When the Orioles acquired several players on one-year deals this offseason, it was expected that they'd have a surplus of trade bait if they were out of contention in the summer.
Well, it's late July and the Orioles are again buried in the American League East. Yet the two Orioles drawing the most interest as Sunday's 4 p.m. non-waiver trade deadline looms — reliever Koji Uehara and starter Jeremy Guthrie — could contractually remain under team control through next season. The other intriguing trade chip, shortstop J.J. Hardy, signed a three-year extension earlier this month and is now off the market.
Meanwhile, three players who are almost certainly gone from Camden Yards at season's end — reliever Michael Gonzalez, designated hitter Vladimir Guerrero, first baseman Derrek Lee — will not bring much in return even if the Orioles can find a taker. And there is no rush to deal those three since they're expected to pass through trade waivers and could be moved in August.
Andy MacPhail, the club's president of baseball operations, said he has been fielding calls about Guthrie and Uehara as well as several other players on his 25-man roster. As a matter of policy, MacPhail does not talk about specific conversations or potential deals, but according to several baseball sources, teams also have inquired about the availability of center fielder Adam Jones, reliever Jim Johnson and starter Alfredo Simon, among others.
"There's a greater interest in a larger number of players than there has been in the past," said MacPhail, who has been with the Orioles since 2007. "I don't have anything at this time that I think we are close to working something out."
Given that the Orioles (40-58) are further out of first place than any other team in baseball, no one on the roster is considered untouchable. It would take an overwhelming offer, however, for MacPhail to deal a projected piece of the future like Jones.
So if the Orioles make a significant move in the next six days it would likely involve Uehara or Guthrie. The sense within the industry is that it would be a surprise if both were still with the Orioles on Monday. One is expected to be traded and possibly both.
Speaking to several baseball insiders, opinions are split as to which Oriole is more likely to be dealt. As a starting pitcher, Guthrie is a more valued commodity, but interested teams are gambling that his 4-14 record will improve dramatically with a change of scenery. In comparison, Uehara is having a phenomenal season, but has an injury history and non-closing relievers typically don't yield as much in return. Plus, Uehara is 14 appearances away from a reasonable $4 million option kicking in for 2012.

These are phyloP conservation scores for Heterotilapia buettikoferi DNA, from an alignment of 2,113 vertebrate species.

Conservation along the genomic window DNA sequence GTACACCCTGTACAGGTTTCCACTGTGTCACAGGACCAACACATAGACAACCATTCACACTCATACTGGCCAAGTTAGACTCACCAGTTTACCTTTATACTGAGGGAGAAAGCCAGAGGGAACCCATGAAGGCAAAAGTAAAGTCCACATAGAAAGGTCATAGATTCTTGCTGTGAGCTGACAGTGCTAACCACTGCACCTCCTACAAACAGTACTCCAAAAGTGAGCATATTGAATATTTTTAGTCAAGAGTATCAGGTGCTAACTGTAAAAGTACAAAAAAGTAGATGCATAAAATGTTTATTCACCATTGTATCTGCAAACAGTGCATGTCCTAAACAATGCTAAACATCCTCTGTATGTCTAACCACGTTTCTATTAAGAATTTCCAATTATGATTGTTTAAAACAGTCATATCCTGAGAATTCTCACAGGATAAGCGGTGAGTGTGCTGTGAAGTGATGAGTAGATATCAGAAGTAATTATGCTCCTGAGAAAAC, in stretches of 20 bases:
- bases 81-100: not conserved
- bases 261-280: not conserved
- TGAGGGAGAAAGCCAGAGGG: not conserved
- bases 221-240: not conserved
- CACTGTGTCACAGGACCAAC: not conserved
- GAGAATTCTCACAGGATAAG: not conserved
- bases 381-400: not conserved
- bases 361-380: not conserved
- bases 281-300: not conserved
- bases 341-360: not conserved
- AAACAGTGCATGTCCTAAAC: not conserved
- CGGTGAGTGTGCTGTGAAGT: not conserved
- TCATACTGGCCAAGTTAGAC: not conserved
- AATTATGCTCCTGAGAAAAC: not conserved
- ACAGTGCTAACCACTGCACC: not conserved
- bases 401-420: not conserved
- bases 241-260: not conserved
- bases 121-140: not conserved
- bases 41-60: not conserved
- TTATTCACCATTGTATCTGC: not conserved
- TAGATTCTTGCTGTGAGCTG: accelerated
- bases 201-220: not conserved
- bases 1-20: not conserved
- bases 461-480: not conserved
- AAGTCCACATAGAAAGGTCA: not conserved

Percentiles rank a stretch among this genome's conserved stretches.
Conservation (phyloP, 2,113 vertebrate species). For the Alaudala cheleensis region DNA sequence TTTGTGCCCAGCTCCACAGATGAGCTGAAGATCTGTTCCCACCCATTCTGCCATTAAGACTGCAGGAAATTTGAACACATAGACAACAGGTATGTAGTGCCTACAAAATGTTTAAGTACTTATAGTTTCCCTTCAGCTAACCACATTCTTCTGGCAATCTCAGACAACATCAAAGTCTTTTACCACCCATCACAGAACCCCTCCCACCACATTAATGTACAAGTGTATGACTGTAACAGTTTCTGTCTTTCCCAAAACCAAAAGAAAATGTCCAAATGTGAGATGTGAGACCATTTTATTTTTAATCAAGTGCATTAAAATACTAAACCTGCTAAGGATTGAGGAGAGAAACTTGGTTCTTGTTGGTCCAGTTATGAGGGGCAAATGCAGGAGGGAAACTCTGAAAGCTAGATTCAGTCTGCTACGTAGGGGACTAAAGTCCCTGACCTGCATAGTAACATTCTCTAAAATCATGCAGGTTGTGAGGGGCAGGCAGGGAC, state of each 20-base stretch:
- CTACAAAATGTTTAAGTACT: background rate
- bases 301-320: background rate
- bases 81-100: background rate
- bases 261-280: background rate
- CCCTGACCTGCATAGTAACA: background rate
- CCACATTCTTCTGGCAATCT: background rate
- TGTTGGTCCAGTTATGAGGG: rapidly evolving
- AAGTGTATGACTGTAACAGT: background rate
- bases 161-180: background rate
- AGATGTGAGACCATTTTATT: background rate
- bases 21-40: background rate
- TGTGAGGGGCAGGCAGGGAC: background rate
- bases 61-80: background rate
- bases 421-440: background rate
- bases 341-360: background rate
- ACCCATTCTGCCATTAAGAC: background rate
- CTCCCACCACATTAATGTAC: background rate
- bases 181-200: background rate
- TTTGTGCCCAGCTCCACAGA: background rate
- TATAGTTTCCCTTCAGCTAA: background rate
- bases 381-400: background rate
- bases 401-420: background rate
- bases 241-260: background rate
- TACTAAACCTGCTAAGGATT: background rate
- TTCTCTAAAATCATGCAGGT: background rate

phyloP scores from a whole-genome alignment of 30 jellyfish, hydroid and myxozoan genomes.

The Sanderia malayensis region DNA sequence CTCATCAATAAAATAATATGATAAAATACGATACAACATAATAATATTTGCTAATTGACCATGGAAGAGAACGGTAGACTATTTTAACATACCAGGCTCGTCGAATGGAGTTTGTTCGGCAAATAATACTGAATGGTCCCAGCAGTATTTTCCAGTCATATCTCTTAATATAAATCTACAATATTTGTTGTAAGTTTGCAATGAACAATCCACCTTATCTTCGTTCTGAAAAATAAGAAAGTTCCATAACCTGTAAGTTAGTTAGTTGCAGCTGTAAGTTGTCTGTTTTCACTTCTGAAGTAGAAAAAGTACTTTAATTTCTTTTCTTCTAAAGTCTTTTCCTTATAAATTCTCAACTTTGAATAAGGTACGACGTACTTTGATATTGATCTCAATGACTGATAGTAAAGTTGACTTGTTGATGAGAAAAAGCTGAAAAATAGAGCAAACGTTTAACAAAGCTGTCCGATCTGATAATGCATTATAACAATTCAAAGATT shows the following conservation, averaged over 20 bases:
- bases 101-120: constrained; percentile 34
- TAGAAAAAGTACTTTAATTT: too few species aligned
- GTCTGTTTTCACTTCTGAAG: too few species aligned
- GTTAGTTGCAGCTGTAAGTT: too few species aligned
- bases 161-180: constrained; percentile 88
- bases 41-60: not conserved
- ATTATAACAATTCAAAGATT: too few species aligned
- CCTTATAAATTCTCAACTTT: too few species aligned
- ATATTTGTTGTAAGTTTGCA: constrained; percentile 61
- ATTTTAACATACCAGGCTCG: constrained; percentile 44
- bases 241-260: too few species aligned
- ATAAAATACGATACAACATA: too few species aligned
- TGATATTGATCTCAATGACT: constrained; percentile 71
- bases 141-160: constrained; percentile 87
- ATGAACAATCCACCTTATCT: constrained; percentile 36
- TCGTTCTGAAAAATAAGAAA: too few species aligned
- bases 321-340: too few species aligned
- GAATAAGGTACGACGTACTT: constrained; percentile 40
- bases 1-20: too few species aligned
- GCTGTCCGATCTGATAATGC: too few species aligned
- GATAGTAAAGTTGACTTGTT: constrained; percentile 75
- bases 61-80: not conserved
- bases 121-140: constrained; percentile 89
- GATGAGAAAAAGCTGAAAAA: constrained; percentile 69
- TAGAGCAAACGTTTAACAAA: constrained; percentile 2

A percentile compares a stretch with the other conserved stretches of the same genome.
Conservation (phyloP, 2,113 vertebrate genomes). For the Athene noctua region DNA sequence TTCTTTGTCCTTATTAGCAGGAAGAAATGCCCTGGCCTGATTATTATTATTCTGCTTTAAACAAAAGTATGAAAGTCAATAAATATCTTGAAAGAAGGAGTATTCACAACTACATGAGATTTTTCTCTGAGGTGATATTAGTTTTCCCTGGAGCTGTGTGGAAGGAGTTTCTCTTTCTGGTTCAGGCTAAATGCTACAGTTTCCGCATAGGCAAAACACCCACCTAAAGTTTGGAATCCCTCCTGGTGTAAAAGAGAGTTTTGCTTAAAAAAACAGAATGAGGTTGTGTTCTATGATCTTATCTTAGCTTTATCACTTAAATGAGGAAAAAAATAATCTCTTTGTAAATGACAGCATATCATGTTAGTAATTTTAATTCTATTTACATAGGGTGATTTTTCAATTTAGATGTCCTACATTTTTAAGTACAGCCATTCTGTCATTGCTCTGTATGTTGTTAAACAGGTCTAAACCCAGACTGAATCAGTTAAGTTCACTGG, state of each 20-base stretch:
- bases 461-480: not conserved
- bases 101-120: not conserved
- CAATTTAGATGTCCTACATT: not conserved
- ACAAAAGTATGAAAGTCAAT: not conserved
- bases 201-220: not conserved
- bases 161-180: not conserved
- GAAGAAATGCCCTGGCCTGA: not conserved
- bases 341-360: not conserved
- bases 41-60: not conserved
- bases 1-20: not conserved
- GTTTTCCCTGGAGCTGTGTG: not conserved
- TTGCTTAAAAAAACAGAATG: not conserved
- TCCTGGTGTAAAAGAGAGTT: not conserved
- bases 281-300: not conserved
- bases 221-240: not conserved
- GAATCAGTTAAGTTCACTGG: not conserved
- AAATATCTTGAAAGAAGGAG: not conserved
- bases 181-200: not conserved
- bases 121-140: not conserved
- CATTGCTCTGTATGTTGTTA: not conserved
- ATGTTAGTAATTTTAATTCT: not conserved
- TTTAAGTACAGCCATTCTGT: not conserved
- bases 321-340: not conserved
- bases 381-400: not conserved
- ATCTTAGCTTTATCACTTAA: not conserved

MacPhail stresses he has not been told to shed salary and is under no obligation to make a trade. Financially, Guthrie ($5.75 million in 2011, arbitration-eligible in 2012) and Uehara ($3 million in 2011) do not boast cost-prohibitive contracts.
"[Any potential deal] will have to meet the scrutiny of a player-personnel transaction and not a financial transaction," MacPhail said.
Since 2008, MacPhail has made several late-summer trades — he dealt away Miguel Tejada and Will Ohman in 2010, Aubrey Huff and George Sherrill in 2009, Chad Bradford in 2008 and Steve Trachsel in 2007. Sherrill to the Los Angeles Dodgers for two prospects was the most significant of the group.
Like always, if MacPhail makes a trade, he'll first be looking for young, major league-ready pitching in return. In addition, the Orioles could be trolling for a future first baseman as well as extra infield help and possibly an outfielder.
"Pitching, and particularly starting pitching, is always in demand," MacPhail said. "That has been a problem for us during the course of this season, and it is always a commodity that you are going to be looking for, as other clubs are.'
Industry-wide, MacPhail said he expects this deadline to "take its normal course" and that several marquee names likely will be moved within the week and then smaller trades will be consummated in August.
Will the Orioles be in that mix?
"Yes, if it makes sense for us," he said. "If the opportunity comes up and it makes sense for us."